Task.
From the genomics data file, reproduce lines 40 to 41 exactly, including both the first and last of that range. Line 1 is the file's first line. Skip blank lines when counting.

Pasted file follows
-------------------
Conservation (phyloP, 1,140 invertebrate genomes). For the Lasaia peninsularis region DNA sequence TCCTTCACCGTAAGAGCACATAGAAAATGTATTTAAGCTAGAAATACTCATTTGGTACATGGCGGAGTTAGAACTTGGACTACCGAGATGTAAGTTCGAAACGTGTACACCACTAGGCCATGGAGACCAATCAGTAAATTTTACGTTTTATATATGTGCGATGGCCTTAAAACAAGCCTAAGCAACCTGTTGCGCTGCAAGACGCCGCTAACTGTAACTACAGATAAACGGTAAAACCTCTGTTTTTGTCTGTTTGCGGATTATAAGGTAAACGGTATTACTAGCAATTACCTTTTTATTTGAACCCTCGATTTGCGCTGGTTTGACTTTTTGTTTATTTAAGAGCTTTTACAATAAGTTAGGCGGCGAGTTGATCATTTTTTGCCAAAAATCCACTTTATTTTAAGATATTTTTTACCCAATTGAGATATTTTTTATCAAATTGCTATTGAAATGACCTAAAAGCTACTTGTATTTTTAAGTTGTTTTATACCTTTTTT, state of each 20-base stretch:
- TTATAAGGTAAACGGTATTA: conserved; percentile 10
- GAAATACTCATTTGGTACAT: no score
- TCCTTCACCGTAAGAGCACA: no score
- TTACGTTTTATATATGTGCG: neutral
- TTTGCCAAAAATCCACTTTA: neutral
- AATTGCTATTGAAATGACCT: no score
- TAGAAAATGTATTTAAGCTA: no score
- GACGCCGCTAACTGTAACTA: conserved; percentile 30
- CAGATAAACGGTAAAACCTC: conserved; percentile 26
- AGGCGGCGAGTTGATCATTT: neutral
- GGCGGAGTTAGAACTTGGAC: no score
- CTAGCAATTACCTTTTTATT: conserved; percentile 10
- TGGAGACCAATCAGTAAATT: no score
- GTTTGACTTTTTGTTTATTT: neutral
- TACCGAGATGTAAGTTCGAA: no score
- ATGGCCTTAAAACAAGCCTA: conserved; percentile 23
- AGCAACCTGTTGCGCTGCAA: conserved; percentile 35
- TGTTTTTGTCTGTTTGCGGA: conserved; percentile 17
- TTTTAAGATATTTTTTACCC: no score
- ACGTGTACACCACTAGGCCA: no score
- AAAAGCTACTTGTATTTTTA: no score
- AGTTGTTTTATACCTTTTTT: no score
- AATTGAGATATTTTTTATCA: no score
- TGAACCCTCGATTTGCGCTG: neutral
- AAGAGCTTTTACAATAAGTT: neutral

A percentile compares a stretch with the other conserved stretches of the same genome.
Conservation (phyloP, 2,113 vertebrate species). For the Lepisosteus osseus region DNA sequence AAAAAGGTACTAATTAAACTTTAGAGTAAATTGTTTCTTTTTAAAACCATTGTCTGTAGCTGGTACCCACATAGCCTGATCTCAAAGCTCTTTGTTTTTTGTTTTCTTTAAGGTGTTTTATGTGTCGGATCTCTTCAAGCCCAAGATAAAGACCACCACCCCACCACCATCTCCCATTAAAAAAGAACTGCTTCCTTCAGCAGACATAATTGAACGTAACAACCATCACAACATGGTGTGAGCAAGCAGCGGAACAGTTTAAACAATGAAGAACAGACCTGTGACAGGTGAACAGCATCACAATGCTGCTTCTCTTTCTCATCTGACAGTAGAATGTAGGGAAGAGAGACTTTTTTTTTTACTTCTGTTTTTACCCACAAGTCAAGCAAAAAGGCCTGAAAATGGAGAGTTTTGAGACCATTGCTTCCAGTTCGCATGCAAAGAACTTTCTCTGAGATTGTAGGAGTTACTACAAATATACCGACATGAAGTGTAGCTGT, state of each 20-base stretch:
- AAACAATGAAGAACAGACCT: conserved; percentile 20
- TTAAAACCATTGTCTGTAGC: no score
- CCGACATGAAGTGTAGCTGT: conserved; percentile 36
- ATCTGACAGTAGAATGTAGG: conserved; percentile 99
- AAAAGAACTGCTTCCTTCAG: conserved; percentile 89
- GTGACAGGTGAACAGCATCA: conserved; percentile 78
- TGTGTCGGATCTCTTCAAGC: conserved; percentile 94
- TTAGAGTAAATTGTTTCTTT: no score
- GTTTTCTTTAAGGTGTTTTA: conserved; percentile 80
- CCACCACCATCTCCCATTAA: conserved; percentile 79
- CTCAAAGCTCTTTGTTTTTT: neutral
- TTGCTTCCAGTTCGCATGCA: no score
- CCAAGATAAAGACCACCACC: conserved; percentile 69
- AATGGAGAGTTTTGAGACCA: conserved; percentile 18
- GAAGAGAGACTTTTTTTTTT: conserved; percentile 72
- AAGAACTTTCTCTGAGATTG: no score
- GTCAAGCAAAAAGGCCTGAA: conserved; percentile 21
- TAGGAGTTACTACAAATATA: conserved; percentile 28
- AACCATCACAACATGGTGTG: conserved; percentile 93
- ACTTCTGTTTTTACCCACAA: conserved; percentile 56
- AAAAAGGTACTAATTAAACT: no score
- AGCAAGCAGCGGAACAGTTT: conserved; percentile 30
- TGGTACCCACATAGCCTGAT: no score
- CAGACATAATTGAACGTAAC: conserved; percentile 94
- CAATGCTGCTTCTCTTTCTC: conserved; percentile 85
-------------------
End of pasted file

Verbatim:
- TTGCTTCCAGTTCGCATGCA: no score
- CCAAGATAAAGACCACCACC: conserved; percentile 69